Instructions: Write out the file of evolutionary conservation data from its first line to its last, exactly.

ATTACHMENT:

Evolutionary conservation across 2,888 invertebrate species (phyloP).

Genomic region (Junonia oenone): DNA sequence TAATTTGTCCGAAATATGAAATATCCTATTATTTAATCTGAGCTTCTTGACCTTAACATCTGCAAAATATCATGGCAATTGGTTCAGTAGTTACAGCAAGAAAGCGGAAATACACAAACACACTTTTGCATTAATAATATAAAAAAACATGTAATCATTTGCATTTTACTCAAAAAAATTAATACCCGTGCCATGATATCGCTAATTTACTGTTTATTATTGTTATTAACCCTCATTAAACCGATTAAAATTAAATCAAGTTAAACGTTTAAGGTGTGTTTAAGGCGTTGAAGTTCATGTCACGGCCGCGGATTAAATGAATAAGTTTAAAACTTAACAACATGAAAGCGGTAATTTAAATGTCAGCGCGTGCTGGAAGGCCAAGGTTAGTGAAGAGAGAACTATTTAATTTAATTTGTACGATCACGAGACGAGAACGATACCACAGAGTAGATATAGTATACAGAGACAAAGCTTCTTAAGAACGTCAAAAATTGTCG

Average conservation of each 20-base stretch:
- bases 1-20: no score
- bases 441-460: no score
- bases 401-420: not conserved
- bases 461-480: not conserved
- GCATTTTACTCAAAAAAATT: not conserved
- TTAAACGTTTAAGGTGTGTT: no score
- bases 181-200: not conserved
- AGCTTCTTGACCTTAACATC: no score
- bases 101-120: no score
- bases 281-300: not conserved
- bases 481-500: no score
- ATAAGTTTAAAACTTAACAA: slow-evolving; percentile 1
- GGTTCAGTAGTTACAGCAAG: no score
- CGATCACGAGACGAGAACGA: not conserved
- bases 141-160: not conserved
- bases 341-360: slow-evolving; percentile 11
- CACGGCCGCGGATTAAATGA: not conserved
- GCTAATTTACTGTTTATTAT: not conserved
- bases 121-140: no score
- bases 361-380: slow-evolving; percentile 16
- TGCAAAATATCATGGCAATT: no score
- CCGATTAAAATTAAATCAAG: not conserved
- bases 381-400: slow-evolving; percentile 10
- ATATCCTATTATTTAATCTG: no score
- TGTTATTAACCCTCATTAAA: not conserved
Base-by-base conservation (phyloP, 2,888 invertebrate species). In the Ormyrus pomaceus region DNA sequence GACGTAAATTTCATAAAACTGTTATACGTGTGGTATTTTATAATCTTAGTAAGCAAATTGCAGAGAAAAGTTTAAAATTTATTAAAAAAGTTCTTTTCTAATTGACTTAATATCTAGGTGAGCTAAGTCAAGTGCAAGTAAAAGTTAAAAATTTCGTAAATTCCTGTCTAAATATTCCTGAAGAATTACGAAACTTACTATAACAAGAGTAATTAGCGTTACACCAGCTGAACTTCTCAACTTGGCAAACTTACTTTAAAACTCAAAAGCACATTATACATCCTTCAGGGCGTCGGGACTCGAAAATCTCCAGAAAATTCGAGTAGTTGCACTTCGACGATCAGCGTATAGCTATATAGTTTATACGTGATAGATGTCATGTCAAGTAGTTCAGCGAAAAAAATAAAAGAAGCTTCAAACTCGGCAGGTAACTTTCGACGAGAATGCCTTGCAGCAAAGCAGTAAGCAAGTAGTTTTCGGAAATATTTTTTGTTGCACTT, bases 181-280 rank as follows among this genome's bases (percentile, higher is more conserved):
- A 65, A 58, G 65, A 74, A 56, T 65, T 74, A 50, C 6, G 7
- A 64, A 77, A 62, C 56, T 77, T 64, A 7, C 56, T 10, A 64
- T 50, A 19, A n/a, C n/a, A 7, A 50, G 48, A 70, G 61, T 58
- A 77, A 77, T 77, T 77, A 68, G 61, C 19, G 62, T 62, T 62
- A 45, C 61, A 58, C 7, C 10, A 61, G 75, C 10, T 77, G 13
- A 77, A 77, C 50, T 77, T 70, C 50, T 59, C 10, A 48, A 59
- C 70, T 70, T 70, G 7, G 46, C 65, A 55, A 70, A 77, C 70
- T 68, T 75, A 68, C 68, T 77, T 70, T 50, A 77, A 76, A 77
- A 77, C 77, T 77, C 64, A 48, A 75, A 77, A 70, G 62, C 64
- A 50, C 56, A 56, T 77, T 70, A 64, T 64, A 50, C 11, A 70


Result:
Evolutionary conservation across 2,888 invertebrate species (phyloP).

Genomic region (Junonia oenone): DNA sequence TAATTTGTCCGAAATATGAAATATCCTATTATTTAATCTGAGCTTCTTGACCTTAACATCTGCAAAATATCATGGCAATTGGTTCAGTAGTTACAGCAAGAAAGCGGAAATACACAAACACACTTTTGCATTAATAATATAAAAAAACATGTAATCATTTGCATTTTACTCAAAAAAATTAATACCCGTGCCATGATATCGCTAATTTACTGTTTATTATTGTTATTAACCCTCATTAAACCGATTAAAATTAAATCAAGTTAAACGTTTAAGGTGTGTTTAAGGCGTTGAAGTTCATGTCACGGCCGCGGATTAAATGAATAAGTTTAAAACTTAACAACATGAAAGCGGTAATTTAAATGTCAGCGCGTGCTGGAAGGCCAAGGTTAGTGAAGAGAGAACTATTTAATTTAATTTGTACGATCACGAGACGAGAACGATACCACAGAGTAGATATAGTATACAGAGACAAAGCTTCTTAAGAACGTCAAAAATTGTCG

Average conservation of each 20-base stretch:
- bases 1-20: no score
- bases 441-460: no score
- bases 401-420: not conserved
- bases 461-480: not conserved
- GCATTTTACTCAAAAAAATT: not conserved
- TTAAACGTTTAAGGTGTGTT: no score
- bases 181-200: not conserved
- AGCTTCTTGACCTTAACATC: no score
- bases 101-120: no score
- bases 281-300: not conserved
- bases 481-500: no score
- ATAAGTTTAAAACTTAACAA: slow-evolving; percentile 1
- GGTTCAGTAGTTACAGCAAG: no score
- CGATCACGAGACGAGAACGA: not conserved
- bases 141-160: not conserved
- bases 341-360: slow-evolving; percentile 11
- CACGGCCGCGGATTAAATGA: not conserved
- GCTAATTTACTGTTTATTAT: not conserved
- bases 121-140: no score
- bases 361-380: slow-evolving; percentile 16
- TGCAAAATATCATGGCAATT: no score
- CCGATTAAAATTAAATCAAG: not conserved
- bases 381-400: slow-evolving; percentile 10
- ATATCCTATTATTTAATCTG: no score
- TGTTATTAACCCTCATTAAA: not conserved
Base-by-base conservation (phyloP, 2,888 invertebrate species). In the Ormyrus pomaceus region DNA sequence GACGTAAATTTCATAAAACTGTTATACGTGTGGTATTTTATAATCTTAGTAAGCAAATTGCAGAGAAAAGTTTAAAATTTATTAAAAAAGTTCTTTTCTAATTGACTTAATATCTAGGTGAGCTAAGTCAAGTGCAAGTAAAAGTTAAAAATTTCGTAAATTCCTGTCTAAATATTCCTGAAGAATTACGAAACTTACTATAACAAGAGTAATTAGCGTTACACCAGCTGAACTTCTCAACTTGGCAAACTTACTTTAAAACTCAAAAGCACATTATACATCCTTCAGGGCGTCGGGACTCGAAAATCTCCAGAAAATTCGAGTAGTTGCACTTCGACGATCAGCGTATAGCTATATAGTTTATACGTGATAGATGTCATGTCAAGTAGTTCAGCGAAAAAAATAAAAGAAGCTTCAAACTCGGCAGGTAACTTTCGACGAGAATGCCTTGCAGCAAAGCAGTAAGCAAGTAGTTTTCGGAAATATTTTTTGTTGCACTT, bases 181-280 rank as follows among this genome's bases (percentile, higher is more conserved):
- A 65, A 58, G 65, A 74, A 56, T 65, T 74, A 50, C 6, G 7
- A 64, A 77, A 62, C 56, T 77, T 64, A 7, C 56, T 10, A 64
- T 50, A 19, A n/a, C n/a, A 7, A 50, G 48, A 70, G 61, T 58
- A 77, A 77, T 77, T 77, A 68, G 61, C 19, G 62, T 62, T 62
- A 45, C 61, A 58, C 7, C 10, A 61, G 75, C 10, T 77, G 13
- A 77, A 77, C 50, T 77, T 70, C 50, T 59, C 10, A 48, A 59
- C 70, T 70, T 70, G 7, G 46, C 65, A 55, A 70, A 77, C 70
- T 68, T 75, A 68, C 68, T 77, T 70, T 50, A 77, A 76, A 77
- A 77, C 77, T 77, C 64, A 48, A 75, A 77, A 70, G 62, C 64
- A 50, C 56, A 56, T 77, T 70, A 64, T 64, A 50, C 11, A 70